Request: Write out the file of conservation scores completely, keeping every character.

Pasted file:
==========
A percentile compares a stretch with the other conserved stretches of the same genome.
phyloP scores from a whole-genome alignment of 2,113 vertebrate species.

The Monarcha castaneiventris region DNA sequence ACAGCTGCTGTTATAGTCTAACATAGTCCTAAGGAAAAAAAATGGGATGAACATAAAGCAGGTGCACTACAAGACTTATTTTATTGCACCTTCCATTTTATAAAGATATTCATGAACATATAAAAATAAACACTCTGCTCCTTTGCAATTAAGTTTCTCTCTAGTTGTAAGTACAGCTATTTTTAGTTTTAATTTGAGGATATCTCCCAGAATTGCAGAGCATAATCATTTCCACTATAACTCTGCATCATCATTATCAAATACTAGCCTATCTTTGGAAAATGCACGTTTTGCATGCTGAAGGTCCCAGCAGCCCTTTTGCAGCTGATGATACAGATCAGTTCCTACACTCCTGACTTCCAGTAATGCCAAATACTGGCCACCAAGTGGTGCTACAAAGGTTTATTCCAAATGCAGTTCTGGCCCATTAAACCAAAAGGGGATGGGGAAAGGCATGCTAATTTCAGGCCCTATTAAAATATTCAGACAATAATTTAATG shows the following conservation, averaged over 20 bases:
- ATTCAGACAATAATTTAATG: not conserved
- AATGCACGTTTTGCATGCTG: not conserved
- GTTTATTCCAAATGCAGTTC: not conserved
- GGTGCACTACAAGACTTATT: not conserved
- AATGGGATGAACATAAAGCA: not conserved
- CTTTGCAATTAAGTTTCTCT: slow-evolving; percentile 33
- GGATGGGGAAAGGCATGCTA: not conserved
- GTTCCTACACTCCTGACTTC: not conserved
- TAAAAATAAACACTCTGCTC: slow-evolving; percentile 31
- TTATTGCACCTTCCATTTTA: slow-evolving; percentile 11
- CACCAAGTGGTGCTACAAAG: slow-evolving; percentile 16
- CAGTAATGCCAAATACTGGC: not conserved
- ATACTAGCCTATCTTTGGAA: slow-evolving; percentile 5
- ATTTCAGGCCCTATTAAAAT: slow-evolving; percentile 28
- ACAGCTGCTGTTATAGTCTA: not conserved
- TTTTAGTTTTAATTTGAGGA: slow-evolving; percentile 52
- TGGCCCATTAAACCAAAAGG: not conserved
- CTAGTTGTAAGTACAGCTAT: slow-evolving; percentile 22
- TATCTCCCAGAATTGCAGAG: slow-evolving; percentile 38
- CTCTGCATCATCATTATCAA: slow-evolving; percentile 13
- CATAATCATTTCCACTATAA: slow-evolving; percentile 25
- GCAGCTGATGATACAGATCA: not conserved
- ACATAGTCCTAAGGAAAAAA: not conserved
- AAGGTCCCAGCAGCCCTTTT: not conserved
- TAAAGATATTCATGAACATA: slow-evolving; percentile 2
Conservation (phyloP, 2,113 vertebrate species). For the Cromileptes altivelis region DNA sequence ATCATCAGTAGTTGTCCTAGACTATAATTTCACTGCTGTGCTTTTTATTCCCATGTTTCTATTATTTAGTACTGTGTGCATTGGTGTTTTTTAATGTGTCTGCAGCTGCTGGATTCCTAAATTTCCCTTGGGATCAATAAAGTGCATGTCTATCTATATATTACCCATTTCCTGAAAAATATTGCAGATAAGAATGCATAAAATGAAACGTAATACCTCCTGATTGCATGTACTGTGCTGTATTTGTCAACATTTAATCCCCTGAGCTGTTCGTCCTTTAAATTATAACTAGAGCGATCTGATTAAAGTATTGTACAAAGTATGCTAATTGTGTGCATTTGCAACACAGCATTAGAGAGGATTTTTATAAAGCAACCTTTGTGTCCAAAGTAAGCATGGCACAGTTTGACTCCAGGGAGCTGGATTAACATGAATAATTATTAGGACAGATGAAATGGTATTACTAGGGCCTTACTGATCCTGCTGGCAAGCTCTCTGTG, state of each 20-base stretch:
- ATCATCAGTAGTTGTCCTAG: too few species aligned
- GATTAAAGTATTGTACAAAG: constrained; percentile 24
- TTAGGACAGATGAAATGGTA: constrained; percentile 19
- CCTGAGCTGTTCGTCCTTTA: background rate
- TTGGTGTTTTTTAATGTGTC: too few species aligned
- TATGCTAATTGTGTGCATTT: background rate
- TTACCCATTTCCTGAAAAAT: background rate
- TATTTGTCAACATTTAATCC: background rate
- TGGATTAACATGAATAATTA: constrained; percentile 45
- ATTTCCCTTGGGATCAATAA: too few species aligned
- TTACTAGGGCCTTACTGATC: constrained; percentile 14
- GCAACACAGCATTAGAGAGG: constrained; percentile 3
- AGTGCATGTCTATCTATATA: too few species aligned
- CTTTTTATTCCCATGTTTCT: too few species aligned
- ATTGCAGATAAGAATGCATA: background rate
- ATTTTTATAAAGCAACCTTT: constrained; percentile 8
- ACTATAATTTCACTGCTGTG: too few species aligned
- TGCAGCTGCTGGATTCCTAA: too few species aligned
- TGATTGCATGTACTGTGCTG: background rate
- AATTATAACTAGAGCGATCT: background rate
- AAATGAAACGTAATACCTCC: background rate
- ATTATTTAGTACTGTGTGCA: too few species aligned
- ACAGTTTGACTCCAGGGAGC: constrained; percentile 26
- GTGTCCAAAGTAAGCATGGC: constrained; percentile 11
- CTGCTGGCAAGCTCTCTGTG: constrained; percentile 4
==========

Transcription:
A percentile compares a stretch with the other conserved stretches of the same genome.
phyloP scores from a whole-genome alignment of 2,113 vertebrate species.

The Monarcha castaneiventris region DNA sequence ACAGCTGCTGTTATAGTCTAACATAGTCCTAAGGAAAAAAAATGGGATGAACATAAAGCAGGTGCACTACAAGACTTATTTTATTGCACCTTCCATTTTATAAAGATATTCATGAACATATAAAAATAAACACTCTGCTCCTTTGCAATTAAGTTTCTCTCTAGTTGTAAGTACAGCTATTTTTAGTTTTAATTTGAGGATATCTCCCAGAATTGCAGAGCATAATCATTTCCACTATAACTCTGCATCATCATTATCAAATACTAGCCTATCTTTGGAAAATGCACGTTTTGCATGCTGAAGGTCCCAGCAGCCCTTTTGCAGCTGATGATACAGATCAGTTCCTACACTCCTGACTTCCAGTAATGCCAAATACTGGCCACCAAGTGGTGCTACAAAGGTTTATTCCAAATGCAGTTCTGGCCCATTAAACCAAAAGGGGATGGGGAAAGGCATGCTAATTTCAGGCCCTATTAAAATATTCAGACAATAATTTAATG shows the following conservation, averaged over 20 bases:
- ATTCAGACAATAATTTAATG: not conserved
- AATGCACGTTTTGCATGCTG: not conserved
- GTTTATTCCAAATGCAGTTC: not conserved
- GGTGCACTACAAGACTTATT: not conserved
- AATGGGATGAACATAAAGCA: not conserved
- CTTTGCAATTAAGTTTCTCT: slow-evolving; percentile 33
- GGATGGGGAAAGGCATGCTA: not conserved
- GTTCCTACACTCCTGACTTC: not conserved
- TAAAAATAAACACTCTGCTC: slow-evolving; percentile 31
- TTATTGCACCTTCCATTTTA: slow-evolving; percentile 11
- CACCAAGTGGTGCTACAAAG: slow-evolving; percentile 16
- CAGTAATGCCAAATACTGGC: not conserved
- ATACTAGCCTATCTTTGGAA: slow-evolving; percentile 5
- ATTTCAGGCCCTATTAAAAT: slow-evolving; percentile 28
- ACAGCTGCTGTTATAGTCTA: not conserved
- TTTTAGTTTTAATTTGAGGA: slow-evolving; percentile 52
- TGGCCCATTAAACCAAAAGG: not conserved
- CTAGTTGTAAGTACAGCTAT: slow-evolving; percentile 22
- TATCTCCCAGAATTGCAGAG: slow-evolving; percentile 38
- CTCTGCATCATCATTATCAA: slow-evolving; percentile 13
- CATAATCATTTCCACTATAA: slow-evolving; percentile 25
- GCAGCTGATGATACAGATCA: not conserved
- ACATAGTCCTAAGGAAAAAA: not conserved
- AAGGTCCCAGCAGCCCTTTT: not conserved
- TAAAGATATTCATGAACATA: slow-evolving; percentile 2
Conservation (phyloP, 2,113 vertebrate species). For the Cromileptes altivelis region DNA sequence ATCATCAGTAGTTGTCCTAGACTATAATTTCACTGCTGTGCTTTTTATTCCCATGTTTCTATTATTTAGTACTGTGTGCATTGGTGTTTTTTAATGTGTCTGCAGCTGCTGGATTCCTAAATTTCCCTTGGGATCAATAAAGTGCATGTCTATCTATATATTACCCATTTCCTGAAAAATATTGCAGATAAGAATGCATAAAATGAAACGTAATACCTCCTGATTGCATGTACTGTGCTGTATTTGTCAACATTTAATCCCCTGAGCTGTTCGTCCTTTAAATTATAACTAGAGCGATCTGATTAAAGTATTGTACAAAGTATGCTAATTGTGTGCATTTGCAACACAGCATTAGAGAGGATTTTTATAAAGCAACCTTTGTGTCCAAAGTAAGCATGGCACAGTTTGACTCCAGGGAGCTGGATTAACATGAATAATTATTAGGACAGATGAAATGGTATTACTAGGGCCTTACTGATCCTGCTGGCAAGCTCTCTGTG, state of each 20-base stretch:
- ATCATCAGTAGTTGTCCTAG: too few species aligned
- GATTAAAGTATTGTACAAAG: constrained; percentile 24
- TTAGGACAGATGAAATGGTA: constrained; percentile 19
- CCTGAGCTGTTCGTCCTTTA: background rate
- TTGGTGTTTTTTAATGTGTC: too few species aligned
- TATGCTAATTGTGTGCATTT: background rate
- TTACCCATTTCCTGAAAAAT: background rate
- TATTTGTCAACATTTAATCC: background rate
- TGGATTAACATGAATAATTA: constrained; percentile 45
- ATTTCCCTTGGGATCAATAA: too few species aligned
- TTACTAGGGCCTTACTGATC: constrained; percentile 14
- GCAACACAGCATTAGAGAGG: constrained; percentile 3
- AGTGCATGTCTATCTATATA: too few species aligned
- CTTTTTATTCCCATGTTTCT: too few species aligned
- ATTGCAGATAAGAATGCATA: background rate
- ATTTTTATAAAGCAACCTTT: constrained; percentile 8
- ACTATAATTTCACTGCTGTG: too few species aligned
- TGCAGCTGCTGGATTCCTAA: too few species aligned
- TGATTGCATGTACTGTGCTG: background rate
- AATTATAACTAGAGCGATCT: background rate
- AAATGAAACGTAATACCTCC: background rate
- ATTATTTAGTACTGTGTGCA: too few species aligned
- ACAGTTTGACTCCAGGGAGC: constrained; percentile 26
- GTGTCCAAAGTAAGCATGGC: constrained; percentile 11
- CTGCTGGCAAGCTCTCTGTG: constrained; percentile 4